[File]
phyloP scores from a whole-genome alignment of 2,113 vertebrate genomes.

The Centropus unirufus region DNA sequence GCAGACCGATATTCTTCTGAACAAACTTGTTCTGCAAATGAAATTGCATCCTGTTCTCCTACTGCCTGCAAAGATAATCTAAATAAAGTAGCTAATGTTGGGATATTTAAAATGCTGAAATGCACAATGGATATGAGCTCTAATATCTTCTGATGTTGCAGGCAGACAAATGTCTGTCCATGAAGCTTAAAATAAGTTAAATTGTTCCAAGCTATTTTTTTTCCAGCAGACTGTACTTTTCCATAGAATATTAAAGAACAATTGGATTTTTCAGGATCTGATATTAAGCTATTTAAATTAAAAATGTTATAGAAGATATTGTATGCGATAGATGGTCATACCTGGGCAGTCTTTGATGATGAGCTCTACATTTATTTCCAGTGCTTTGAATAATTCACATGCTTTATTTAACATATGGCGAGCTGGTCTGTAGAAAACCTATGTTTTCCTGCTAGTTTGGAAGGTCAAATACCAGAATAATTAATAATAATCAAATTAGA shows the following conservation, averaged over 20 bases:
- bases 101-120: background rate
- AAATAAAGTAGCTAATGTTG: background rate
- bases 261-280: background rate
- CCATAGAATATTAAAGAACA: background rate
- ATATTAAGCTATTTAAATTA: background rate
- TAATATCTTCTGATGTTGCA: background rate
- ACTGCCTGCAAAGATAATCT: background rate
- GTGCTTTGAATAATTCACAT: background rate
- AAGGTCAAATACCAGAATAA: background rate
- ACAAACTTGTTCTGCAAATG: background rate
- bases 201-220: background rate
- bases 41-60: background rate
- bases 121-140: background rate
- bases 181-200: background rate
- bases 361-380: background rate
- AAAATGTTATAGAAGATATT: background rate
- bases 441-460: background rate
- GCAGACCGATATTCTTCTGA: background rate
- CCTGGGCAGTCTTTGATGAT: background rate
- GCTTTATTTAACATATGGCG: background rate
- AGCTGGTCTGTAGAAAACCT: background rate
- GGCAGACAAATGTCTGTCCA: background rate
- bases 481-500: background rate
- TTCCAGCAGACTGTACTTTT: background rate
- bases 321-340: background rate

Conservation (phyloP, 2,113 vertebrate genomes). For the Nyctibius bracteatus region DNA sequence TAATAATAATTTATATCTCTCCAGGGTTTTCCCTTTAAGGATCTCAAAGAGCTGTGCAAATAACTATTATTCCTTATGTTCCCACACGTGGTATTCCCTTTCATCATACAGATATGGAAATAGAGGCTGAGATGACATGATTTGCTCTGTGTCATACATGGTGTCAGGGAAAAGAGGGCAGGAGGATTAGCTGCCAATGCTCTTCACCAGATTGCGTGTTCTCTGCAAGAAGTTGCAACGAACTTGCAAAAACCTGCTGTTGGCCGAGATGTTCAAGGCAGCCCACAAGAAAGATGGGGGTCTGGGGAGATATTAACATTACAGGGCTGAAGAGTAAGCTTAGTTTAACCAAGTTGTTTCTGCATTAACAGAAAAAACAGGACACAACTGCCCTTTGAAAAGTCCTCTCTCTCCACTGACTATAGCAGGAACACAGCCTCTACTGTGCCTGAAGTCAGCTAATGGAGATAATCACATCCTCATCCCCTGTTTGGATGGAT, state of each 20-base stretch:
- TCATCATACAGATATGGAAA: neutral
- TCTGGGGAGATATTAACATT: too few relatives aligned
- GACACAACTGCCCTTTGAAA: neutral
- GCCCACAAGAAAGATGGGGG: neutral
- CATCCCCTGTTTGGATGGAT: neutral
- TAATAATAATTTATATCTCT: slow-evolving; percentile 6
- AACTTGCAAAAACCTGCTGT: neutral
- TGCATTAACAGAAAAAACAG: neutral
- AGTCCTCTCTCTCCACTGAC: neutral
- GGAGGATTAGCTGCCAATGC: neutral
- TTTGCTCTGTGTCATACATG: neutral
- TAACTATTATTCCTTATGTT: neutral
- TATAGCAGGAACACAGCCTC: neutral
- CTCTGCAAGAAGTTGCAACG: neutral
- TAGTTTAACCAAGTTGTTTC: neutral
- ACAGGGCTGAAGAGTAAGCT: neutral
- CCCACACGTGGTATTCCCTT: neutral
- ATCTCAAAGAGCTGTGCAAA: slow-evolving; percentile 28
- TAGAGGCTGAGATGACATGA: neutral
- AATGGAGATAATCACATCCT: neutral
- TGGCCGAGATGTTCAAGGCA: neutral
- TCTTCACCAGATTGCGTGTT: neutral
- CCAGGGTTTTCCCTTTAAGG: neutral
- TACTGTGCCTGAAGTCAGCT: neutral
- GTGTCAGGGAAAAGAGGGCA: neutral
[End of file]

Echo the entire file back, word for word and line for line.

phyloP scores from a whole-genome alignment of 2,113 vertebrate genomes.

The Centropus unirufus region DNA sequence GCAGACCGATATTCTTCTGAACAAACTTGTTCTGCAAATGAAATTGCATCCTGTTCTCCTACTGCCTGCAAAGATAATCTAAATAAAGTAGCTAATGTTGGGATATTTAAAATGCTGAAATGCACAATGGATATGAGCTCTAATATCTTCTGATGTTGCAGGCAGACAAATGTCTGTCCATGAAGCTTAAAATAAGTTAAATTGTTCCAAGCTATTTTTTTTCCAGCAGACTGTACTTTTCCATAGAATATTAAAGAACAATTGGATTTTTCAGGATCTGATATTAAGCTATTTAAATTAAAAATGTTATAGAAGATATTGTATGCGATAGATGGTCATACCTGGGCAGTCTTTGATGATGAGCTCTACATTTATTTCCAGTGCTTTGAATAATTCACATGCTTTATTTAACATATGGCGAGCTGGTCTGTAGAAAACCTATGTTTTCCTGCTAGTTTGGAAGGTCAAATACCAGAATAATTAATAATAATCAAATTAGA shows the following conservation, averaged over 20 bases:
- bases 101-120: background rate
- AAATAAAGTAGCTAATGTTG: background rate
- bases 261-280: background rate
- CCATAGAATATTAAAGAACA: background rate
- ATATTAAGCTATTTAAATTA: background rate
- TAATATCTTCTGATGTTGCA: background rate
- ACTGCCTGCAAAGATAATCT: background rate
- GTGCTTTGAATAATTCACAT: background rate
- AAGGTCAAATACCAGAATAA: background rate
- ACAAACTTGTTCTGCAAATG: background rate
- bases 201-220: background rate
- bases 41-60: background rate
- bases 121-140: background rate
- bases 181-200: background rate
- bases 361-380: background rate
- AAAATGTTATAGAAGATATT: background rate
- bases 441-460: background rate
- GCAGACCGATATTCTTCTGA: background rate
- CCTGGGCAGTCTTTGATGAT: background rate
- GCTTTATTTAACATATGGCG: background rate
- AGCTGGTCTGTAGAAAACCT: background rate
- GGCAGACAAATGTCTGTCCA: background rate
- bases 481-500: background rate
- TTCCAGCAGACTGTACTTTT: background rate
- bases 321-340: background rate

Conservation (phyloP, 2,113 vertebrate genomes). For the Nyctibius bracteatus region DNA sequence TAATAATAATTTATATCTCTCCAGGGTTTTCCCTTTAAGGATCTCAAAGAGCTGTGCAAATAACTATTATTCCTTATGTTCCCACACGTGGTATTCCCTTTCATCATACAGATATGGAAATAGAGGCTGAGATGACATGATTTGCTCTGTGTCATACATGGTGTCAGGGAAAAGAGGGCAGGAGGATTAGCTGCCAATGCTCTTCACCAGATTGCGTGTTCTCTGCAAGAAGTTGCAACGAACTTGCAAAAACCTGCTGTTGGCCGAGATGTTCAAGGCAGCCCACAAGAAAGATGGGGGTCTGGGGAGATATTAACATTACAGGGCTGAAGAGTAAGCTTAGTTTAACCAAGTTGTTTCTGCATTAACAGAAAAAACAGGACACAACTGCCCTTTGAAAAGTCCTCTCTCTCCACTGACTATAGCAGGAACACAGCCTCTACTGTGCCTGAAGTCAGCTAATGGAGATAATCACATCCTCATCCCCTGTTTGGATGGAT, state of each 20-base stretch:
- TCATCATACAGATATGGAAA: neutral
- TCTGGGGAGATATTAACATT: too few relatives aligned
- GACACAACTGCCCTTTGAAA: neutral
- GCCCACAAGAAAGATGGGGG: neutral
- CATCCCCTGTTTGGATGGAT: neutral
- TAATAATAATTTATATCTCT: slow-evolving; percentile 6
- AACTTGCAAAAACCTGCTGT: neutral
- TGCATTAACAGAAAAAACAG: neutral
- AGTCCTCTCTCTCCACTGAC: neutral
- GGAGGATTAGCTGCCAATGC: neutral
- TTTGCTCTGTGTCATACATG: neutral
- TAACTATTATTCCTTATGTT: neutral
- TATAGCAGGAACACAGCCTC: neutral
- CTCTGCAAGAAGTTGCAACG: neutral
- TAGTTTAACCAAGTTGTTTC: neutral
- ACAGGGCTGAAGAGTAAGCT: neutral
- CCCACACGTGGTATTCCCTT: neutral
- ATCTCAAAGAGCTGTGCAAA: slow-evolving; percentile 28
- TAGAGGCTGAGATGACATGA: neutral
- AATGGAGATAATCACATCCT: neutral
- TGGCCGAGATGTTCAAGGCA: neutral
- TCTTCACCAGATTGCGTGTT: neutral
- CCAGGGTTTTCCCTTTAAGG: neutral
- TACTGTGCCTGAAGTCAGCT: neutral
- GTGTCAGGGAAAAGAGGGCA: neutral